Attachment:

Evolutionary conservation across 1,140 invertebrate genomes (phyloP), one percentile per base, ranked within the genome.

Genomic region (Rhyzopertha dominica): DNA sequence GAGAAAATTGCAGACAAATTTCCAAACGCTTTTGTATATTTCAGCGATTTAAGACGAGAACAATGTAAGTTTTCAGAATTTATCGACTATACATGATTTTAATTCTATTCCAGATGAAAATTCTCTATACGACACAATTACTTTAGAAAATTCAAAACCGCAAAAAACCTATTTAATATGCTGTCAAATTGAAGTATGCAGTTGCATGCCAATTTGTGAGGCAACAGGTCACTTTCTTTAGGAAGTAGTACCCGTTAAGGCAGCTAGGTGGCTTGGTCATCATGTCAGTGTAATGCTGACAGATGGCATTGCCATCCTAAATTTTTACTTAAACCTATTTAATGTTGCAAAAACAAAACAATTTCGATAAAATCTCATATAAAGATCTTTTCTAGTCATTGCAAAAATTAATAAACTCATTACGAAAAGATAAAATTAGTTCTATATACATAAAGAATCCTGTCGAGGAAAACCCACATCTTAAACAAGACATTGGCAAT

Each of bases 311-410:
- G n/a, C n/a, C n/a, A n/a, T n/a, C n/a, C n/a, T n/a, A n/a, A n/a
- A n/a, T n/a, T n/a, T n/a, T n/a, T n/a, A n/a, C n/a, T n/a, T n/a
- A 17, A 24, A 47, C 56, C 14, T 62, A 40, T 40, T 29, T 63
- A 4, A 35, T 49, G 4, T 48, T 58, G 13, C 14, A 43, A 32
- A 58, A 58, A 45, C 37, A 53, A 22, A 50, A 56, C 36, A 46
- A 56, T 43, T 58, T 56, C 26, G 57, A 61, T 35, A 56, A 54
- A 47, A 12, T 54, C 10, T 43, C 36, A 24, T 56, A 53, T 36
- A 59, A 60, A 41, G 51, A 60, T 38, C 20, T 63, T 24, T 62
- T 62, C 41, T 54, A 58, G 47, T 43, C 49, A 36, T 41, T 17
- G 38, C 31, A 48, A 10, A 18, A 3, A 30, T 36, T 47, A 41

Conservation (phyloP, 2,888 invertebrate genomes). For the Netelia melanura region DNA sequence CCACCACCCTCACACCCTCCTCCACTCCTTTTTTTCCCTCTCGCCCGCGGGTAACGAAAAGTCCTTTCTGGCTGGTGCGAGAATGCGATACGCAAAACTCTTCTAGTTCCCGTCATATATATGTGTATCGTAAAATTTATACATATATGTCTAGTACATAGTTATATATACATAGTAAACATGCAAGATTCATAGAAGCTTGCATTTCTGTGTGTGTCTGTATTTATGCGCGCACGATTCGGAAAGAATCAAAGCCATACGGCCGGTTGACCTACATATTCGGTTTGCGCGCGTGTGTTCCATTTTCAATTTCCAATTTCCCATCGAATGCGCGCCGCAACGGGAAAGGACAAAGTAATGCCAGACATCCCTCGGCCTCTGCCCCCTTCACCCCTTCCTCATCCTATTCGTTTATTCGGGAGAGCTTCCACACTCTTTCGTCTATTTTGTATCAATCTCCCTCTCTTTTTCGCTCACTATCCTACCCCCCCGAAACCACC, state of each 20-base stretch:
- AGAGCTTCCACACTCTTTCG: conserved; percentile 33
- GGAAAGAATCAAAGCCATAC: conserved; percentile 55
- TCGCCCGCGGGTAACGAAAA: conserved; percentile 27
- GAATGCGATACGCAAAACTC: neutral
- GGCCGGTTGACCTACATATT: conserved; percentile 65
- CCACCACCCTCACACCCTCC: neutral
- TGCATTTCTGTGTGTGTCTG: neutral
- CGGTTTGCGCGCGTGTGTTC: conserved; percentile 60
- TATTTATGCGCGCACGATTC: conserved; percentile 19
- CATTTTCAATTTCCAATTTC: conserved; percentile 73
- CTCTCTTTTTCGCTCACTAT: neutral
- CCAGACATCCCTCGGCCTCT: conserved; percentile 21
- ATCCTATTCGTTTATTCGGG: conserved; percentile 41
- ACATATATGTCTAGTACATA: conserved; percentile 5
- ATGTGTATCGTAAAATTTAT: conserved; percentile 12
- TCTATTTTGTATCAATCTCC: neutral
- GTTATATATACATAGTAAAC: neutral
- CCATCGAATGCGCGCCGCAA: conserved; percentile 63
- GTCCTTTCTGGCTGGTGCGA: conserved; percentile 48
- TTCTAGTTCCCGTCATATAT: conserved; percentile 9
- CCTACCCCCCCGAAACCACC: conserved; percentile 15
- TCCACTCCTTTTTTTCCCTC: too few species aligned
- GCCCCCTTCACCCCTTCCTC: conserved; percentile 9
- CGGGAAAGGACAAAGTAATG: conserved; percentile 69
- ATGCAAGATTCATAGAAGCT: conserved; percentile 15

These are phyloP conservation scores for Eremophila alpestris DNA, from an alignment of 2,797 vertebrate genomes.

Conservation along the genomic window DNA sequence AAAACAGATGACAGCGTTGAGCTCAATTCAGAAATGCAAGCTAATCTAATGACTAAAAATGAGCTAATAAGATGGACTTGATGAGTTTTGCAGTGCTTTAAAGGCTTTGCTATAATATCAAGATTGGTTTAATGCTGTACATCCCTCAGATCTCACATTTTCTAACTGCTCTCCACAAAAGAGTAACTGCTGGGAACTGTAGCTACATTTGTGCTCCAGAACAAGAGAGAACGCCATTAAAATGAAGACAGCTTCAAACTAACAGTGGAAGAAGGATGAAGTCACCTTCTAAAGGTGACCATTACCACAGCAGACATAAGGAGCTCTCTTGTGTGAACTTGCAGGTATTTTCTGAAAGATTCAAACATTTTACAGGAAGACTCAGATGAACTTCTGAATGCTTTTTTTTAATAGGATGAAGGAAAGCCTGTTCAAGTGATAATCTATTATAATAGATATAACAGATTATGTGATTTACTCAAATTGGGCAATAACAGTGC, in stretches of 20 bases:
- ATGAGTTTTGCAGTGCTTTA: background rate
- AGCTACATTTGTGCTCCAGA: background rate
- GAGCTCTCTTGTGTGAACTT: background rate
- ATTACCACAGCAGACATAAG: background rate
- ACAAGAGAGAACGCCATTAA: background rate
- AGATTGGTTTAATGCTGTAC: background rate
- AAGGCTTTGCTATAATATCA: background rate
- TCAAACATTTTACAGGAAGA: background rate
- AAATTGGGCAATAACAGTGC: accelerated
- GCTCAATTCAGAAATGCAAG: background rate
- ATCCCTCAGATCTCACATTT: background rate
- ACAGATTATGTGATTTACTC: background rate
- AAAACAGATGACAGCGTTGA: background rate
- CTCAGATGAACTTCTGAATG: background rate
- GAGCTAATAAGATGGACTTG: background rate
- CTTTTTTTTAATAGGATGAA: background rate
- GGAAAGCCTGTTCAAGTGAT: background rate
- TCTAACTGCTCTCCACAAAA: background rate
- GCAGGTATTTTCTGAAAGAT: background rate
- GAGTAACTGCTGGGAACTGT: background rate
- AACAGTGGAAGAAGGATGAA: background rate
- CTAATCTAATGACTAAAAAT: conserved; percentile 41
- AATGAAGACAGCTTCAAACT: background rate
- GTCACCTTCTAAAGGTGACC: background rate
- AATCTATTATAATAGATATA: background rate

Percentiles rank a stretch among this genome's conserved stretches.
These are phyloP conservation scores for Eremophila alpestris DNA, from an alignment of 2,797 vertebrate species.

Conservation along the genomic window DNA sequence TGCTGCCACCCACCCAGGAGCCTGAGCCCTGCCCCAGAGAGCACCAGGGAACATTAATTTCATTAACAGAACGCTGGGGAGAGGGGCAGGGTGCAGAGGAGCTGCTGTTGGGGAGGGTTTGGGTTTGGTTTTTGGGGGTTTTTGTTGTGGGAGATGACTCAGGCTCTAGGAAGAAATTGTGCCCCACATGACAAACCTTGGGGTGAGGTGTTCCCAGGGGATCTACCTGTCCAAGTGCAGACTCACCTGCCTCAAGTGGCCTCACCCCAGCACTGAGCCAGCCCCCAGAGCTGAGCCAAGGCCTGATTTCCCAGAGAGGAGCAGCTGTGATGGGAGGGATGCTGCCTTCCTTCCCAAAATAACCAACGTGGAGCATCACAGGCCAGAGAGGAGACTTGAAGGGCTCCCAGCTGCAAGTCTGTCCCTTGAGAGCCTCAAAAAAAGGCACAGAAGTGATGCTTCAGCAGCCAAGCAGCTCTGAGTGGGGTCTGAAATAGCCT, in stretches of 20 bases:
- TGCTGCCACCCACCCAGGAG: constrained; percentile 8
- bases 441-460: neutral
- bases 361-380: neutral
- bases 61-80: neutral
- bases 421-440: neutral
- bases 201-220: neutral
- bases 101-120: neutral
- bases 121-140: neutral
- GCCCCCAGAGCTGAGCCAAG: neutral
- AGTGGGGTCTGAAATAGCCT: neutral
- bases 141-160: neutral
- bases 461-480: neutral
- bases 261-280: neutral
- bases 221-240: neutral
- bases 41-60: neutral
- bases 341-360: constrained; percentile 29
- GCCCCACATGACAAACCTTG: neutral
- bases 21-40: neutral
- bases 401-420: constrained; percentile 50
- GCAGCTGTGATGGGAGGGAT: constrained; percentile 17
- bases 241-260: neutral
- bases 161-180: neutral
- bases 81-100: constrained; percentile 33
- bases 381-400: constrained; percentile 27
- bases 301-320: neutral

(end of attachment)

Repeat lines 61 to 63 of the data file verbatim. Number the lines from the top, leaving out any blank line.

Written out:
- GAGTAACTGCTGGGAACTGT: background rate
- AACAGTGGAAGAAGGATGAA: background rate
- CTAATCTAATGACTAAAAAT: conserved; percentile 41